<< by on August 14th, 2008
Google came out publicly about using your individual search history to personalize its natural search results for your search queries over a year ago. But recent headlines about privacy of search data and Google’s new “transparency” about use of this data in the upper right hand corner of search results “Personalized based on your web history. More Details” have brought the idea of Personalized results to everyone.
One of the best analogies I’ve found about why Google uses personalization in search results is Eric Ward’s:
” We each search for the term “Beatles” and you get results about the car, I get results about the band, and someone else gets results about the insect.”
Google would use your search history to try and customize more relevant results to each searcher, hopefully giving the car results, band results and insect results to the correct individuals.
Anyone who signs up for a Google service using a Google Account (including Gmail, Google AdSense, Google Analytics, Google Reader, Google Personalized Homepage, etc.) is automatically opted into Personalized search, whether they know it or not. Personalized Search results that utilize your search history are only visible when you are logged into any of those Google products. So it’s not such a big deal, Right? Actually, a recent article about Gmail said that over 20 Million people visit Gmail each day and that there are 100 Million Gmail users.
Here’s what we know about Google Personalized Search, from previous interviews and blog posts.
- A # 1 ranking is constant, with personalization and without it. Google’s Marissa Mayer said last year that the number one spot was ‘a level of relevance that we (Google) feel comfortable with‘.
- Personalized Search Results are only in the top ten results. Interviews with Marissa Mayer claim that only up to 2 of the top ten results are Personalized results. (That doesn’t mean that the results aren’t shuffled – with the exception of the #1 spot). Note: Michael Gray, who I respect and have more tendency to believe that Google, claims that up to 3 results are Personalized.
- New search queries that logged in Google users execute are for the most part NOT Personalized results. Marissa Mayer says when searchers are “…exploring topics that are unknown to them and we can tell from their search history that they haven’t searched for anything in this sphere before. There’s no other search like it. They’ve never clicked on any results that are related to this topic, and, as a result, we actually don’t change their query set at all because we know that they need the basic Google results.“
- No one knows (Yet) how much weight personalization plays in the Google algorithm that produces search results. Again referencing Michael Gray: “we do know that your search history (and almost certainly click through data) makes up a big part. Other signals they may or may not be being using to some degree are GMail click throughs, Google reader (posts actually read, starred or shared) and Google bookmarks.“
- The days of everyone seeing the same search results are over. Even if you aren’t logged in, Google is personalizing results based on your IP address or location.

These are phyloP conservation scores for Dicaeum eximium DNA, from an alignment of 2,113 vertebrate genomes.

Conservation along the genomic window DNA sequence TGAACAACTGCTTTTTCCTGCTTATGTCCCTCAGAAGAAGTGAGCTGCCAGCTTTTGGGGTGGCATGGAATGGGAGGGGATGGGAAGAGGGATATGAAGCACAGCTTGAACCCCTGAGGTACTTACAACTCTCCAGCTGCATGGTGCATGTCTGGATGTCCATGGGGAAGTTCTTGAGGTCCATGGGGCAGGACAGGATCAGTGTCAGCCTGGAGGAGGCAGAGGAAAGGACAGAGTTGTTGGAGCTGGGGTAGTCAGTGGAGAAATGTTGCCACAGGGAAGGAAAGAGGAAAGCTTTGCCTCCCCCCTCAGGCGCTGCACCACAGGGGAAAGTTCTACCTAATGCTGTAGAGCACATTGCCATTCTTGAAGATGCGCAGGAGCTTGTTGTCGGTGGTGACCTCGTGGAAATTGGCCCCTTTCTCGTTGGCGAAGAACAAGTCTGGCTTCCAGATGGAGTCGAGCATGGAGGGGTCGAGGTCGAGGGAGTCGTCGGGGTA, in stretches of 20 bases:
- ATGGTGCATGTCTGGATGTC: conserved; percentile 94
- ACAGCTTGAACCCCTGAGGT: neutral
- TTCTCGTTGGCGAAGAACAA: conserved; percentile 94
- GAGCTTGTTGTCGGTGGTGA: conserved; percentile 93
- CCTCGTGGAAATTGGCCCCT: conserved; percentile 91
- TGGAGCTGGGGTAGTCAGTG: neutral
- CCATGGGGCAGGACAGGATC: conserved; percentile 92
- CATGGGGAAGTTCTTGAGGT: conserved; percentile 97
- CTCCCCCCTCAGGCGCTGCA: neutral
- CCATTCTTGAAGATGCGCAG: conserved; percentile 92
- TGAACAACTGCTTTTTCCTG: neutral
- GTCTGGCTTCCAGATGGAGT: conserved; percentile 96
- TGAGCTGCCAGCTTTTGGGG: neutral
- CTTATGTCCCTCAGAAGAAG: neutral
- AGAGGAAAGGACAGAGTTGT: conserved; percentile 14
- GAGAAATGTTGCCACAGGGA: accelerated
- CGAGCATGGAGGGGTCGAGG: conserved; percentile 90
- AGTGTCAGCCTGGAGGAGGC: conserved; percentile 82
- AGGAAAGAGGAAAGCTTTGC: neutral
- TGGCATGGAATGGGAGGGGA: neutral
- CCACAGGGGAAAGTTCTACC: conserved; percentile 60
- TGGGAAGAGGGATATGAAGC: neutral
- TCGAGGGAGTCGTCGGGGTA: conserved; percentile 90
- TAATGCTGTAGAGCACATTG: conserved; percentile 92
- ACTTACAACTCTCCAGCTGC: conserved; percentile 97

- If the Personalized search results really are more relevant to the searcher, they will have much higher Click Through Rates than non-Personalized results (According to Enquiro Eyetracking studies).
- “Rank” is a relative term and is harder to measure or assess, but is just as important as ever. Truthfully this has always been the case. Differences in results among the data center answering the search query have always been a factor, but search history, and geography are also factors in determining results. The fact that the “Genie is out of the Bottle” and more transparent in letting people know this is and has been going on for a while is beside the point.
- Targeting for SEO isn’t for a search engine result, it’s targeting for a search engine USER. Traffic for the sake of traffic hasn’t really been a focus for reputable SEOs. Most of us are smart enough to go after targeted quality traffic and this is accomplished with good keyword research.
So what’s a poor SEO to do if Google results are not as “static” as previously believed by some? Honestly, from a strategy stand point we keep doing the same things we have always done. The major weight in Google’s algorithm is still going to links and site content and emphasis on that isn’t changing anytime soon. We have to keep emphasizing that the ranking reports we deliver (search results with personalization shut off) are base line approximations and a slice in time of what the results looked like at the time the search query was performed. Personalized search results will obviously be different than the rank report.
The new trick that we need to start emphasizing more is the use of “Google Bookmarks” buttons on pages that are good targets for searcher bookmarking, and getting people to subscribe to your RSS Feed with the “+ Add to Google Button“. Doing this hopefully increases the chances that a Google Personalized search will favor sites that the searcher has bookmarked or subscribed to in the past.
Personalized Search is not the end of SEO. The ranking results are obviously skewed by it with each user. But hopefully it actually improves the delivery of relevant results and improves targeted traffic for the websites that put themselves in a position to be in the top ten results. A lot of SEO work usually has to be accomplished before a site can ever make it into the top ten for a selected keyword (Personalized results or not), and that’s not going to change.